• Distributed indexing: it literally permits to do searches on complex queries rather than exact key lookups. This is based on PHT data structure although we have added substantial changes to support Fully distributed indexing which are documented into an article to be presented at UNet2017. This is more than relevant for this project. You can compare this to providing Google search features on ZeroNet;
  • It is actively used by the software called Ring which is driven to deliver distributed and secure p2p communications to its users. More people use the same DHT, more the apps based on it will behave well.

I personally would like more projects to join like Syncthing.

@slothbag

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slothbag commented May 1, 2017

IPv6 for CJDNS would be fantastic.

@MuxZeroNet

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MuxZeroNet commented Jun 20, 2017

I talked with Shortcutme with this issue. Here are the questions he is trying to find an answer to.

Some months ago I did some experiments and checked out some [DHT] libraries, but there are still lots of questions left.

  • Can it reliably work over Tor (or over TCP at all)?
  • DHT routing in ZeroNet must support .onion and .i2p addresses.
  • Should we use an existing DHT implementation (eg. Mainline, OpenDHT) or create a new one?
  • Is there any alternative to DHT that worth checking out?

Here are my questions:

  • Nodes in the network hosts their own sets of sites and optional files, based on user interests. We still want to choose what to store and what not to store. There is no strictly defined peer responsibilities. Should me adjust current DHT implementations to reflect the current circumstances of the ZeroNet network?
@jpldcarvalho

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jpldcarvalho commented Jul 28, 2017

Which DHT protocol do you use ? @HelloZeroNet

@alugarius

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alugarius commented Aug 3, 2017

Does ZNet made any progress in this issue?

@HelloZeroNet

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Owner

HelloZeroNet commented Aug 4, 2017

New progress made yet.
Does anyone know already working P2P application that uses DHT over Tor? (preferably with >1000 nodes)

@skwerlman

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skwerlman commented Aug 7, 2017

this might be of interest. It's not reimplementing DHT using TCP, but instead it just carries the UDP traffic through a TCP tunnel (with the express intent of letting it be carried by Tor)

@mkg20001 mkg20001 referenced this issue Aug 26, 2017

Closed

ZeroNet DHT #1098

@gitbugged

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gitbugged commented Sep 11, 2017

Very interested in getting DHT, but in the interim with trackers getting blocked and dropped, maybe you could add more trackers?
https://github.com/ngosang/trackerslist

@MuxZeroNet

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MuxZeroNet commented Sep 30, 2017

Here is my own implementation of the Pastry DHT algorithm. https://github.com/MuxZeroNet/pastry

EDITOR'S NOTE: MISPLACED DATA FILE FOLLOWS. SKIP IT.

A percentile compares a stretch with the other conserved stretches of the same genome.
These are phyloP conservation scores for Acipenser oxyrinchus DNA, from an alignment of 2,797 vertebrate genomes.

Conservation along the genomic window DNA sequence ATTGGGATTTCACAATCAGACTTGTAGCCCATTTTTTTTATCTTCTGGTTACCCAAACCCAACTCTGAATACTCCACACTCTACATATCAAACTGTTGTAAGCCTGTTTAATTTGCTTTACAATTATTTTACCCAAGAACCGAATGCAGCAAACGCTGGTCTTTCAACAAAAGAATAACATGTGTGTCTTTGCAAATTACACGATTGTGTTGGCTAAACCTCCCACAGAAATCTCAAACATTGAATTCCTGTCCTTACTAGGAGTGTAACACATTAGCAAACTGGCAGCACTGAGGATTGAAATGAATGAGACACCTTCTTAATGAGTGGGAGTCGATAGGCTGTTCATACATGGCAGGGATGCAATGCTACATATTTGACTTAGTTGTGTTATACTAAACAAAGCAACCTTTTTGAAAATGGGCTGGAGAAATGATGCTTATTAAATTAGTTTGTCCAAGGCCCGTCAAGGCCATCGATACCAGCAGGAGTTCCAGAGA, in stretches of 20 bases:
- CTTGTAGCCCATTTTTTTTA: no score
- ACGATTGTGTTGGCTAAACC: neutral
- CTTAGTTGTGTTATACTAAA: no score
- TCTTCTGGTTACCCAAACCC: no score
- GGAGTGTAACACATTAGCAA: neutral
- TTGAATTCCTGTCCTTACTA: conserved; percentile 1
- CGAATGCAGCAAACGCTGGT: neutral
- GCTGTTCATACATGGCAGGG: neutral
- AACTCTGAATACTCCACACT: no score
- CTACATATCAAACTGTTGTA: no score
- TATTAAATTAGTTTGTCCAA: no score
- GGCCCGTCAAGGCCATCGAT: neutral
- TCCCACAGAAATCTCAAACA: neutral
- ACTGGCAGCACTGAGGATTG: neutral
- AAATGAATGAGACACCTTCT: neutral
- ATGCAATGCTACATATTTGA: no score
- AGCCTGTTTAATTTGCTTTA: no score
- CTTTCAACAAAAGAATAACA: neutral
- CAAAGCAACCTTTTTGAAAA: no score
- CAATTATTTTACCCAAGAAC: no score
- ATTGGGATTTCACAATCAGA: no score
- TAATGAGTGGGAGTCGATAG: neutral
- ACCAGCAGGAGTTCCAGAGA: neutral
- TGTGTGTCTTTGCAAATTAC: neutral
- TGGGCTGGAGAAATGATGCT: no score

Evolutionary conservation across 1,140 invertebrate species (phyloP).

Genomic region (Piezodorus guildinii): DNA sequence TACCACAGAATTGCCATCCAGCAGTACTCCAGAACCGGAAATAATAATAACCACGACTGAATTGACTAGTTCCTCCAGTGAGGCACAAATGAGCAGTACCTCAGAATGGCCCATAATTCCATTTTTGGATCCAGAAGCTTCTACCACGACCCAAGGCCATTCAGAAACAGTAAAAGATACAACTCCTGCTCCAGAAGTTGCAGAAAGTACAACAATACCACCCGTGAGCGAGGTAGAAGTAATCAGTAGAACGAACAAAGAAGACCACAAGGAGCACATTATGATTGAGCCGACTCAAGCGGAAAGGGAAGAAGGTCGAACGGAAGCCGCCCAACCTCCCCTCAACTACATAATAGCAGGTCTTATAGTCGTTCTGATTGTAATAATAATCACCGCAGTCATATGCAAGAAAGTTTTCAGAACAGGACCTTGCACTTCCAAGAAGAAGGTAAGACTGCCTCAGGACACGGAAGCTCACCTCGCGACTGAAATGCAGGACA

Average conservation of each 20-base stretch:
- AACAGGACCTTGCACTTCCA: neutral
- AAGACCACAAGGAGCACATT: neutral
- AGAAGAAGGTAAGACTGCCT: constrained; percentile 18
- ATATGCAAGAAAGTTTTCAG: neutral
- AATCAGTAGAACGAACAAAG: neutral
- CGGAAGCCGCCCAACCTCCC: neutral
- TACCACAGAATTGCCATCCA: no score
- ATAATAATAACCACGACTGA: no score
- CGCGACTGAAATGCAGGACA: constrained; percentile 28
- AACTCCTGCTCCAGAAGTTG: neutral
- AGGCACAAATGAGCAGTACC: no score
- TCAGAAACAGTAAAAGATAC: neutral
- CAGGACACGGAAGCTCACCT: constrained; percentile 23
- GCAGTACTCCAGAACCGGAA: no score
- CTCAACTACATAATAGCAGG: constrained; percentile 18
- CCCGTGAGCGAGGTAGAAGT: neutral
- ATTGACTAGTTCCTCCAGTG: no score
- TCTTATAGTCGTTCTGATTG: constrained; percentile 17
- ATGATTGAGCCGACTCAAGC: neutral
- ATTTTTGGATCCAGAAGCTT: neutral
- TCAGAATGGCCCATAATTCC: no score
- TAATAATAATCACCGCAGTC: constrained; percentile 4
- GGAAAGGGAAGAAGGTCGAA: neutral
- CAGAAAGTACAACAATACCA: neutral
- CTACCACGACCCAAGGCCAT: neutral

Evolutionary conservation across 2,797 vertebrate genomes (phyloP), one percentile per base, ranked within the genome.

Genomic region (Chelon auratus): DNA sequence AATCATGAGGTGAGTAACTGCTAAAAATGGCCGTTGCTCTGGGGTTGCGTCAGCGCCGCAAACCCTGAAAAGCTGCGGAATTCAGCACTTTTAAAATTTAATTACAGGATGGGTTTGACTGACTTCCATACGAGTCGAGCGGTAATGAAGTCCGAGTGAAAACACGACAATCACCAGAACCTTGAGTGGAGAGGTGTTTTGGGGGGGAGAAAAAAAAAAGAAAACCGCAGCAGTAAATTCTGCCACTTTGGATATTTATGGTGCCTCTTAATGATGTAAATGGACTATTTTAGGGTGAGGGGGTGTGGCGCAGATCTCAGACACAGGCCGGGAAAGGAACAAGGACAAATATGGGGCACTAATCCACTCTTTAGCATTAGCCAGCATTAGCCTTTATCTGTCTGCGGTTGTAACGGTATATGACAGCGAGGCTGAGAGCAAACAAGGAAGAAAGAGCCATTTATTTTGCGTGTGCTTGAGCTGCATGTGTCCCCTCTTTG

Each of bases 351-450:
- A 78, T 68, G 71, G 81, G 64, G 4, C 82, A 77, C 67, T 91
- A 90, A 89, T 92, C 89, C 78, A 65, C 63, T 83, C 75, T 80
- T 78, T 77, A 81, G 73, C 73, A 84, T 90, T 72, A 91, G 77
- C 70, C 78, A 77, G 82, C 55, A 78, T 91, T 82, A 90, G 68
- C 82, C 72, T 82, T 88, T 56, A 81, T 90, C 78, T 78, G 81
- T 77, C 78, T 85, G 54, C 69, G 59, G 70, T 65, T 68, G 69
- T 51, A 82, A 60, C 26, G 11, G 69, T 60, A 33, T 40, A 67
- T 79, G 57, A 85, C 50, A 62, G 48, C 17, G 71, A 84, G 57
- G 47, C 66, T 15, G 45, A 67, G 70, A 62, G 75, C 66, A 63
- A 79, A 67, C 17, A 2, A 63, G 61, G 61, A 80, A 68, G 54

Pastry basics:

Joining, leaving and repairing the network:

The packets you may need to provide:

  1. A packet that implements this interface: has_value, other_nodes = send_dht_request(peer, key)
  2. A "gossip" packet that allows nodes to exchange parts of the routing table or leaf set.

Edit: Removed "Toy DHT." Added Pastry, which is not a toy.

@MuxZeroNet

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MuxZeroNet commented Jan 11, 2018

We got a new problem:

Tamas Kocsis wrote:
The handshake and the encryption has pretty big overhead
so probably it would be more efficient if we would use a separate UDP port

Yes. In practice, latency is what makes DHT protocols slow, which is one of the reasons DHT protocols run over datagram, but rarely over TCP streams.

In Tor, you have to use TCP streams, because this is how Tor works.

I2P SAM provides datagram API. Running DHT over I2P has "encryption overhead" and has observable latency, but it is better than nothing. DHT has been used by I2PSnark and BiglyBT for torrents.

Do you think if the DHT should be part of ZeroNet protocol?
[use the protocol provided by] one of the already existent [libraries]. (maybe libp2p or any other dht lib)

I am more on the "implement a DHT that fits ZeroNet's needs" side, while I am not familiar with the API libp2p or any DHT library provides.

Even if you will be using a DHT library, you should always think about how to write the protocol docs. By using proper means of abstraction, the less you leak implementation details in the specification, the more flexible the protocol is. You really don't want to make future developers who will be implementing ZeroNet in another programming language get stuck on a particular library.

@HulaHoopWhonix

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HulaHoopWhonix commented Feb 27, 2018

For a DHT alternative you might want to look at how syncthing implements TCP relays to allow hole punching and communication over Tor. Magic-Wormhole a secure simple file transfer tool is looking to adopt their design to solve scalability.

https://docs.syncthing.net/users/strelaysrv.html

list of servers: http://relays.syncthing.net/